Back to Journals » Research Reports in Clinical Cardiology » Volume 5

Relationship between plasma apolipoprotein B concentrations and LDL particle number

Authors Morris P, McLain K, Malave H, Underberg J, Le N, Shapiro M, Winegar D, Pourfarzib R

Received 11 April 2014

Accepted for publication 30 May 2014

Published 18 September 2014 Volume 2014:5 Pages 237—242


Checked for plagiarism Yes

Review by Single-blind

Peer reviewer comments 3

Pamela B Morris,1 Kellie H McLain,1 Hector A Malave,2 James A Underberg,3 Ngoc-Anh Le,4 Michael D Shapiro,5 Deborah A Winegar,6 Ray Pourfarzib6

1Division of Cardiology, Medical University of South Carolina, Charleston, SC, USA; 2Cardiology of Atlanta, Atlanta, GA, USA; 3Department of Medicine, New York University Langone Medical Center, New York, NY, USA; 4Atlanta Veterans Affairs Medical Center, Decatur, GA, USA; 5Oregon Health and Science University, Portland, OR, USA; 6LipoScience, Inc., Raleigh, NC, USA

Abstract: Many subjects with relatively normal, or even optimal, levels of low-density lipoprotein cholesterol (LDL-C) have increased atherogenic lipoprotein particle concentrations (apolipoprotein B [apoB] and LDL particle number [LDL-P] determined by nuclear magnetic resonance spectroscopy [NMR]). Numerous analyses have demonstrated that apoB and LDL-P predict the risk of future cardiovascular events more robustly than LDL-C, as estimated using the Friedewald equation. Little is known about the relationship between an individual's apoB and LDL-P level, and whether the relationship is comparable at different levels of LDL-C. The aim of this study was to examine the correlation between plasma apoB and LDL-P levels and specifically to evaluate the heterogeneity of LDL-P at low levels of apoB (< the 20th population percentile [78 mg/dL]). Data were derived from a group of consecutive patients added to a large, single laboratory database (LipoScience, Inc.) during a 1-week period in which a standard lipid profile, apoB, and LDL-P levels were available. When risk categories were assigned to the subjects using the Framingham Offspring Study's population percentiles for apoB and LDL-P, there was good agreement between the two measures when LDL-C levels were high (≥160 mg/dL). However, among individuals with low LDL-C and apoB, NMR analysis could identify a subgroup of individuals with potentially greater cardiovascular risk, as suggested by unexpected elevations in LDL-P.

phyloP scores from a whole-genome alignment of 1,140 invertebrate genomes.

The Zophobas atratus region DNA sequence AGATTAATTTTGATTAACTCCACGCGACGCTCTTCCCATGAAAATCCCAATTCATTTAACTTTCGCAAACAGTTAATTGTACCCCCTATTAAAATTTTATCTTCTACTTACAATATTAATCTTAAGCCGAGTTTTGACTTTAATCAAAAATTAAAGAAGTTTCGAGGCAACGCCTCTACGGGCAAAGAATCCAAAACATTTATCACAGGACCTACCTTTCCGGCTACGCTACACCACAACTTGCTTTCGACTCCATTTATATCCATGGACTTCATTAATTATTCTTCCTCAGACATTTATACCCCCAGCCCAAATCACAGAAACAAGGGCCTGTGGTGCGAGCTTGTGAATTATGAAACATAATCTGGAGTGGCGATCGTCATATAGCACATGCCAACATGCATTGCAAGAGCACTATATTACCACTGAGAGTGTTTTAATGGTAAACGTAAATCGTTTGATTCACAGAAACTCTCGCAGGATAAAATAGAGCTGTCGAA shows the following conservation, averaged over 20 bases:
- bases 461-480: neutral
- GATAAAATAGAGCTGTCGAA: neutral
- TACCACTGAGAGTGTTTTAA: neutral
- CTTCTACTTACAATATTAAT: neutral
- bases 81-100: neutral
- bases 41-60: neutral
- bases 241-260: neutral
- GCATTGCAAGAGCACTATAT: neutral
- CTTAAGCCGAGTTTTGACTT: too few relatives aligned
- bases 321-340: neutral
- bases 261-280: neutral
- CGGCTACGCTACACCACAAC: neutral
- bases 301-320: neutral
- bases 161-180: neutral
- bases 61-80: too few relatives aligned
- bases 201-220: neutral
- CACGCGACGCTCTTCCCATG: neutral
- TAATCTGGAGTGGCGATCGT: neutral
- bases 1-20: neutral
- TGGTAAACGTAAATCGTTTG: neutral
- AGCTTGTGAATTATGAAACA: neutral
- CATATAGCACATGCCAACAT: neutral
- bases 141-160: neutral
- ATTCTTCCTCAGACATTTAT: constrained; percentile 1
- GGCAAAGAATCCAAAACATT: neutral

Keywords: apolipoprotein B, LDL particle number, nuclear magnetic resonance spectroscopy, lipoproteins

Creative Commons License This work is published and licensed by Dove Medical Press Limited. The full terms of this license are available at and incorporate the Creative Commons Attribution - Non Commercial (unported, v3.0) License. By accessing the work you hereby accept the Terms. Non-commercial uses of the work are permitted without any further permission from Dove Medical Press Limited, provided the work is properly attributed. For permission for commercial use of this work, please see paragraphs 4.2 and 5 of our Terms.

Download Article [PDF]  View Full Text [HTML][Machine readable]